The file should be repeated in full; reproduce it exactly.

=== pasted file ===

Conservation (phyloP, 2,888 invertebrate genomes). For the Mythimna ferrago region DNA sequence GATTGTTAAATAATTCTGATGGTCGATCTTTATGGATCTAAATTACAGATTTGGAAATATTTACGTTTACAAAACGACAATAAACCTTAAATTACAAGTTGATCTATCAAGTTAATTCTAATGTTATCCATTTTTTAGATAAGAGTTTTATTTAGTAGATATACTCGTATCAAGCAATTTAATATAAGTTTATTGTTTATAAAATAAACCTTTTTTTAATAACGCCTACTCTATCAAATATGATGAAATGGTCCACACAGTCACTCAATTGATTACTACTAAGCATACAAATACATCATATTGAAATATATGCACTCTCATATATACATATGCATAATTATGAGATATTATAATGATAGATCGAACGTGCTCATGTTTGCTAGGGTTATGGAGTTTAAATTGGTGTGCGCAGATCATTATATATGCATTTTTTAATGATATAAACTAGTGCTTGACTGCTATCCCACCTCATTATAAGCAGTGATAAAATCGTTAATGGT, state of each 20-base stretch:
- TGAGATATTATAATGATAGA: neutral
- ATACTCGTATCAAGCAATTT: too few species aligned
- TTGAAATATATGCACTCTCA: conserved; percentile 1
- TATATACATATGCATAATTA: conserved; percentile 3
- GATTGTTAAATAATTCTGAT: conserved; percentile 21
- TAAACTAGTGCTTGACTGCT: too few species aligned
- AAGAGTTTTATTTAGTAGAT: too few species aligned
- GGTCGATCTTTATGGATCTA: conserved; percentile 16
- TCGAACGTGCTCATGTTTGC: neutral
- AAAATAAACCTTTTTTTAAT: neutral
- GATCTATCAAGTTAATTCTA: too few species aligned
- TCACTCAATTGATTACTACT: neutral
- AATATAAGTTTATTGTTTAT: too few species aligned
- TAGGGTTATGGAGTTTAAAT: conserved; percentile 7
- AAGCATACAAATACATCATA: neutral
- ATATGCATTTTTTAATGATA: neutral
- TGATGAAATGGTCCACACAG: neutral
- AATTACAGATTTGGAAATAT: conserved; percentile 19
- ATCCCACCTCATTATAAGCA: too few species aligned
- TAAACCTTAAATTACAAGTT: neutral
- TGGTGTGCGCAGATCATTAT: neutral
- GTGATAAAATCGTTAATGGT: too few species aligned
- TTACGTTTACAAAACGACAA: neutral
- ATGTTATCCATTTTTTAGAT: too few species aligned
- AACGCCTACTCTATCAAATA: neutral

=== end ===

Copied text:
Conservation (phyloP, 2,888 invertebrate genomes). For the Mythimna ferrago region DNA sequence GATTGTTAAATAATTCTGATGGTCGATCTTTATGGATCTAAATTACAGATTTGGAAATATTTACGTTTACAAAACGACAATAAACCTTAAATTACAAGTTGATCTATCAAGTTAATTCTAATGTTATCCATTTTTTAGATAAGAGTTTTATTTAGTAGATATACTCGTATCAAGCAATTTAATATAAGTTTATTGTTTATAAAATAAACCTTTTTTTAATAACGCCTACTCTATCAAATATGATGAAATGGTCCACACAGTCACTCAATTGATTACTACTAAGCATACAAATACATCATATTGAAATATATGCACTCTCATATATACATATGCATAATTATGAGATATTATAATGATAGATCGAACGTGCTCATGTTTGCTAGGGTTATGGAGTTTAAATTGGTGTGCGCAGATCATTATATATGCATTTTTTAATGATATAAACTAGTGCTTGACTGCTATCCCACCTCATTATAAGCAGTGATAAAATCGTTAATGGT, state of each 20-base stretch:
- TGAGATATTATAATGATAGA: neutral
- ATACTCGTATCAAGCAATTT: too few species aligned
- TTGAAATATATGCACTCTCA: conserved; percentile 1
- TATATACATATGCATAATTA: conserved; percentile 3
- GATTGTTAAATAATTCTGAT: conserved; percentile 21
- TAAACTAGTGCTTGACTGCT: too few species aligned
- AAGAGTTTTATTTAGTAGAT: too few species aligned
- GGTCGATCTTTATGGATCTA: conserved; percentile 16
- TCGAACGTGCTCATGTTTGC: neutral
- AAAATAAACCTTTTTTTAAT: neutral
- GATCTATCAAGTTAATTCTA: too few species aligned
- TCACTCAATTGATTACTACT: neutral
- AATATAAGTTTATTGTTTAT: too few species aligned
- TAGGGTTATGGAGTTTAAAT: conserved; percentile 7
- AAGCATACAAATACATCATA: neutral
- ATATGCATTTTTTAATGATA: neutral
- TGATGAAATGGTCCACACAG: neutral
- AATTACAGATTTGGAAATAT: conserved; percentile 19
- ATCCCACCTCATTATAAGCA: too few species aligned
- TAAACCTTAAATTACAAGTT: neutral
- TGGTGTGCGCAGATCATTAT: neutral
- GTGATAAAATCGTTAATGGT: too few species aligned
- TTACGTTTACAAAACGACAA: neutral
- ATGTTATCCATTTTTTAGAT: too few species aligned
- AACGCCTACTCTATCAAATA: neutral